Strengths and weaknesses of behavioral theory

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Strengths and weaknesses of behavioral theory

Of the many that exist, the most prevalent are learning theoriessocial cognitive theorytheories of reasoned action and planned behaviourtranstheoretical model of behavior change, the health action process approach and the BJ Fogg model of behavior change.

Research has also been conducted regarding specific elements of these theories, especially elements like self-efficacy that are common to several of the theories. Self-efficacy[ edit ] Self-efficacy [2] is an individual's impression of their own ability to perform a demanding or challenging task such as facing an exam or undergoing surgery.

This impression is based upon factors like the individual's prior success in the task or in related tasks, the individual's physiological state, and outside sources of persuasion.

Self-efficacy is thought to be predictive of the amount of effort an individual will expend in initiating and maintaining a behavioural change, so although self-efficacy is not a behavioural change theory per se, it is an important element of many of the theories, including the health belief modelthe theory of planned behaviour and the health action process approach.

Learning theories and behaviour analytic theories of change[ edit ] From behaviourists such as B. Skinner come the learning theorieswhich state that complex behaviour is learned gradually through the modification of simpler behaviours.

Imitation and reinforcement play important roles in these theories, which state that individuals learn by duplicating behaviours they observe in others and that rewards are essential to ensuring the repetition of desirable behaviour.

As each simple behaviour is established through imitation and subsequent reinforcementthe complex behaviour develops. When verbal behaviour is established the organism can learn through rule-governed behaviour and thus not all action needs to be contingency shaped.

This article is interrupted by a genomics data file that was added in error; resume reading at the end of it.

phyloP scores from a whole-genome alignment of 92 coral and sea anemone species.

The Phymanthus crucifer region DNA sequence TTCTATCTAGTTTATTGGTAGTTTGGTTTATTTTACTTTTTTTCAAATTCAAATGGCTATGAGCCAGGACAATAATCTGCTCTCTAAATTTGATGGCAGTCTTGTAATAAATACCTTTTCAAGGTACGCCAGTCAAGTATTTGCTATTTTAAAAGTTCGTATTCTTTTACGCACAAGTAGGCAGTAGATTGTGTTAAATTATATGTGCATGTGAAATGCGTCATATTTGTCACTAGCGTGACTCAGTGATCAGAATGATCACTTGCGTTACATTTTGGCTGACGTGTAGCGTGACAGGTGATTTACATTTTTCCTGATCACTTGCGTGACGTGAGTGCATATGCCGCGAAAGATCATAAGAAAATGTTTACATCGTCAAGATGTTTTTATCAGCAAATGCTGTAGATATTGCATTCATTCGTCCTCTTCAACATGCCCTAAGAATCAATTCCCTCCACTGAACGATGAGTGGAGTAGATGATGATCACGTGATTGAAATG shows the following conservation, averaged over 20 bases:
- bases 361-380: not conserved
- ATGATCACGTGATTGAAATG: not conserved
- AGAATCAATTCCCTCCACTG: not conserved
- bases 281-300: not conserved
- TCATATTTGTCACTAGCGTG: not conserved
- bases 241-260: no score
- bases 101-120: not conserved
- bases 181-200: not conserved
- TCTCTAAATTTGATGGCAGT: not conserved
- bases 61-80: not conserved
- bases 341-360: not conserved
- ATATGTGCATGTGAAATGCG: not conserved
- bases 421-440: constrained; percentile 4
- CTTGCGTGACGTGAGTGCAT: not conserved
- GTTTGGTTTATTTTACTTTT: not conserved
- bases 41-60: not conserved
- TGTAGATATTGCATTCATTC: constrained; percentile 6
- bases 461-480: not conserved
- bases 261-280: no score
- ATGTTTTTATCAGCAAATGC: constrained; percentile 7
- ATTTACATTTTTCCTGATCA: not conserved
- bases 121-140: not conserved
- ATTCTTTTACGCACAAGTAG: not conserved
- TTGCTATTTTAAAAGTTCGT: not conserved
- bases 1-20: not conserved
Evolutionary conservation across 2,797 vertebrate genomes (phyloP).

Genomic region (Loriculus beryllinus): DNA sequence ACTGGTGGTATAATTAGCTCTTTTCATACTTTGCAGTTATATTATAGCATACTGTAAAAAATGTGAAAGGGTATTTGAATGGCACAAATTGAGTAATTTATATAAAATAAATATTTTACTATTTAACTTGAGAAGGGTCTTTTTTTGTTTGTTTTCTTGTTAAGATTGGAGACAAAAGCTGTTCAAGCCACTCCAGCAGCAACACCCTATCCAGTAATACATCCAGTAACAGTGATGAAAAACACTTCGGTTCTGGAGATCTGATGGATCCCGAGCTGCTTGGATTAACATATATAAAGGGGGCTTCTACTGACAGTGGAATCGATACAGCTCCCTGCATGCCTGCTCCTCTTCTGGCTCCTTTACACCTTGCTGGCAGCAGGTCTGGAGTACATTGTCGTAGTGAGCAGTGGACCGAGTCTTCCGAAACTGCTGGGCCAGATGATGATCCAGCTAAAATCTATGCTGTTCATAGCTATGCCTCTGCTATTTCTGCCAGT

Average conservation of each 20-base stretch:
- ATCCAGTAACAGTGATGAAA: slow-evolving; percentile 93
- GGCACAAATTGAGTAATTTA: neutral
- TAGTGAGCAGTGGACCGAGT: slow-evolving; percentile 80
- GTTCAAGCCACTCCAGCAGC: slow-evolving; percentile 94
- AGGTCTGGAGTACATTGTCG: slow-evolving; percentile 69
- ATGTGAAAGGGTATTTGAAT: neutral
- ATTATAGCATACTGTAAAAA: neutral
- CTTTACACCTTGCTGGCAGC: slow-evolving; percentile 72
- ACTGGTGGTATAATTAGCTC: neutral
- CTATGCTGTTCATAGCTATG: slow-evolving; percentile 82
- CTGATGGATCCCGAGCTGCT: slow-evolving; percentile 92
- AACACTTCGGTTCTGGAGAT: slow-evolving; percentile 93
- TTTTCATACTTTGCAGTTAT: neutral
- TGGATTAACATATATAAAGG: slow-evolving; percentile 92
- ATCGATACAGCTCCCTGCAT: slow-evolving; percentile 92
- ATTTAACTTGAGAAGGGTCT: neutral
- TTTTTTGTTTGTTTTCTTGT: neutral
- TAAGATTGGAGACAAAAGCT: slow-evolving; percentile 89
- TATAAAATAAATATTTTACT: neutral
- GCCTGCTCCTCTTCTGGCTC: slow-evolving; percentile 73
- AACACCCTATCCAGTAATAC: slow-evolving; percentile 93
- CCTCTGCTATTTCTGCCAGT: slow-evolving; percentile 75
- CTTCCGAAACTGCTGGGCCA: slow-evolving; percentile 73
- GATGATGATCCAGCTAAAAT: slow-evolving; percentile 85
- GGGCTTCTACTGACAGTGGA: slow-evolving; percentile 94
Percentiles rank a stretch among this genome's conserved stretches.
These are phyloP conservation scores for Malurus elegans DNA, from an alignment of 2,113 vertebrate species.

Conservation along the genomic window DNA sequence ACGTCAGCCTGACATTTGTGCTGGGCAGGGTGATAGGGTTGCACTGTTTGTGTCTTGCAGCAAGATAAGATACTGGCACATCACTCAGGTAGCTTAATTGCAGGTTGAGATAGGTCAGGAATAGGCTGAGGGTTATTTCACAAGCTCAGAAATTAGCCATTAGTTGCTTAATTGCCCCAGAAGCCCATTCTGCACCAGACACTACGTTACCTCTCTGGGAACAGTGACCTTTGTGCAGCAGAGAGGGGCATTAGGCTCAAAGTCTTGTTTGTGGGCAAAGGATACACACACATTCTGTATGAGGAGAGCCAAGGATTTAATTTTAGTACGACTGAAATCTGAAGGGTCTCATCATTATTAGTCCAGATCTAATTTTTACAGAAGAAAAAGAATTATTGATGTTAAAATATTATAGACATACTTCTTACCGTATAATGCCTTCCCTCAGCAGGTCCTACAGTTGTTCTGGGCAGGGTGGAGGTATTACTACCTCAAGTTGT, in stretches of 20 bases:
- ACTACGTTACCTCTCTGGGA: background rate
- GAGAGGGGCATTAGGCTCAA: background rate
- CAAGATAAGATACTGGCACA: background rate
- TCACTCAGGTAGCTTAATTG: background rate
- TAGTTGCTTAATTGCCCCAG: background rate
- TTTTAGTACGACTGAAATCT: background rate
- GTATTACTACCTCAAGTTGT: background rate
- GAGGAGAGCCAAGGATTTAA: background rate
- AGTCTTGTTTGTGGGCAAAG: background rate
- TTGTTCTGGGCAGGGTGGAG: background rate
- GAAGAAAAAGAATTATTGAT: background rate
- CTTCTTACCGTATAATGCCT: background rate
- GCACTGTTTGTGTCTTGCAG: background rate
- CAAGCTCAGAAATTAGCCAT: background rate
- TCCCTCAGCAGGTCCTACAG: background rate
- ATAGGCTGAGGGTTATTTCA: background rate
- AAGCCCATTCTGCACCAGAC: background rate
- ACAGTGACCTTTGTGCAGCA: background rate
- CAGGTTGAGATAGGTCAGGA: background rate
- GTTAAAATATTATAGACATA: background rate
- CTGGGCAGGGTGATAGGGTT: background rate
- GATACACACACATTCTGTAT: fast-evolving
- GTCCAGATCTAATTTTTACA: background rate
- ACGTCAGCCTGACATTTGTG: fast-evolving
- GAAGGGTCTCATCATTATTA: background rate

Social learning and social cognitive theory[ edit ] According to the social learning theory [3] more recently expanded as social cognitive theory [4]behavioural change is determined by environmental, personal, and behavioural elements.

Each factor affects each of the others.

Strengths and weaknesses of behavioral theory

For example, in congruence with the principles of self-efficacy, an individual's thoughts affect their behaviour and an individual's characteristics elicit certain responses from the social environment.

Likewise, an individual's environment affects the development of personal characteristics as well as the person's behavior, and an individual's behaviour may change their environment as well as the way the individual thinks or feels.

Social learning theory focuses on the reciprocal interactions between these factors, which are hypothesised to determine behavioral change. Theory of reasoned action[ edit ] The theory of reasoned action [5] [6] assumes that individuals consider a behaviour's consequences before performing the particular behaviour.

As a result, intention is an important factor in determining behaviour and behavioural change. According to Icek Ajzenintentions develop from an individual's perception of a behaviour as positive or negative together with the individual's impression of the way their society perceives the same behaviour.

Thus, personal attitude and social pressure shape intention, which is essential to performance of a behaviour and consequently behavioural change.

Theory of planned behaviour[ edit ] InAjzen expanded upon the theory of reasoned action, formulating the theory of planned behaviour[7] which also emphasises the role of intention in behaviour performance but is intended to cover cases in which a person is not in control of all factors affecting the actual performance of a behaviour.